Une nouvelle classe à part

PRINCETON – F. Scott Fitzgerald a eu cette célèbre formule selon laquelle les plus fortunés de ce monde seraient « différents de vous et moi. » Leur richesse financière les rendrait « cyniques là où nous nous montrons confiants, » et les amènerait à se considérer « meilleurs que nous. » Si ces quelques mots revêtent actuellement tout leur sens, c’est sans doute parce qu’à l’époque où ils furent écrits, en 1926, les inégalités observées aux États-Unis avaient atteint des sommets comparables à aujourd’hui.

Au cours de la majeure partie d’une période intermédiaire comprise entre l’après-guerre et les années 1980, les inégalités constatées au sein des pays développés sont restées modérées. L’écart entre les plus riches et le reste de la société apparaissait moins colossal – pas seulement en termes de revenus et de richesse, mais également en termes d’inclusion et d’existence sociale. Les riches détenaient certes une plus grande fortune, mais semblaient en quelque sorte appartenir à la même société que les plus défavorisés, reconnaissant les considérations géographiques et la citoyenneté comme autant de raisons de partager un destin commun.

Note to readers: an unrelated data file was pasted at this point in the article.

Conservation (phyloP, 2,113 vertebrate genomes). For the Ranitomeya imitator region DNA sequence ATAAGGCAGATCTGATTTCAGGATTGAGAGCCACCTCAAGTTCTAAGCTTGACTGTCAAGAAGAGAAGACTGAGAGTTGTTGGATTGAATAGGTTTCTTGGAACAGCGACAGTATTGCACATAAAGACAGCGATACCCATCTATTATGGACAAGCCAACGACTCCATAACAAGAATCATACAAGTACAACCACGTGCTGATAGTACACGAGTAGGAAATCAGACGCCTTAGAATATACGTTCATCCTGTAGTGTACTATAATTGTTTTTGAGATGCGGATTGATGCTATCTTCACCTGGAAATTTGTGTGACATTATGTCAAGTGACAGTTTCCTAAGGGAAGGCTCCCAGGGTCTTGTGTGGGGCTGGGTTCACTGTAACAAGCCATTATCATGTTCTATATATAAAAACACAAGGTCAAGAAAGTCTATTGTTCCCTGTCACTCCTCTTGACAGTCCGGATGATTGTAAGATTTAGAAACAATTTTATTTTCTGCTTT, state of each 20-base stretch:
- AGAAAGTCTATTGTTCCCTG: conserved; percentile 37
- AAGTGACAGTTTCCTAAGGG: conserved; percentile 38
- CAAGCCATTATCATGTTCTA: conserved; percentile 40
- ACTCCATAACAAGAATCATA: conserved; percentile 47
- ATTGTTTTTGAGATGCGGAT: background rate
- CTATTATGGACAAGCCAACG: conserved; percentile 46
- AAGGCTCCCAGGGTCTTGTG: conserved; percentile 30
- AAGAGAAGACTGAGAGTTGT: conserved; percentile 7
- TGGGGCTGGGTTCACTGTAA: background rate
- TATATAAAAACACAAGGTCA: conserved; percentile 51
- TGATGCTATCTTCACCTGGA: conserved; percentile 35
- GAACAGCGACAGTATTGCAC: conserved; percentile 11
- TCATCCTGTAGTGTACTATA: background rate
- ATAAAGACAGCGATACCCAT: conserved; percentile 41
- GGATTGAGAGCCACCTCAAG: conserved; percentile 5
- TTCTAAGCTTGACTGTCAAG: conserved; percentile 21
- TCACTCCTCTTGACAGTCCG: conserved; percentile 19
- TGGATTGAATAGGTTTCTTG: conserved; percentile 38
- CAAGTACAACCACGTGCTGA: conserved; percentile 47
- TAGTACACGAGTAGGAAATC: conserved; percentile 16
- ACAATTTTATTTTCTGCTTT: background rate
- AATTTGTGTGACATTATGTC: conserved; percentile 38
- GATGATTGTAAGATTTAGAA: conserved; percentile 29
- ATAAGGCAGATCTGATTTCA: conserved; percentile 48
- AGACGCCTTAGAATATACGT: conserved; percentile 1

Comme le souligne Mark Mizruchi de l’Université du Michigan dans un ouvrage récent, l’élite américaine du monde des affaires à l’époque de l’après-guerre démontrait « l’éthique d’une certaine responsabilité civique, ainsi qu’un individualisme éclairé. » Elle était disposée à coopérer avec les syndicats, et se montrait favorable à un solide rôle de l’État dans la régulation et la stabilisation des marchés. Ses membres admettaient la nécessité de l’impôt aux fins du financement de biens publics importants, tels que les autoroutes inter-États ou encore le versement de prestations aux personnes âgées et défavorisées.

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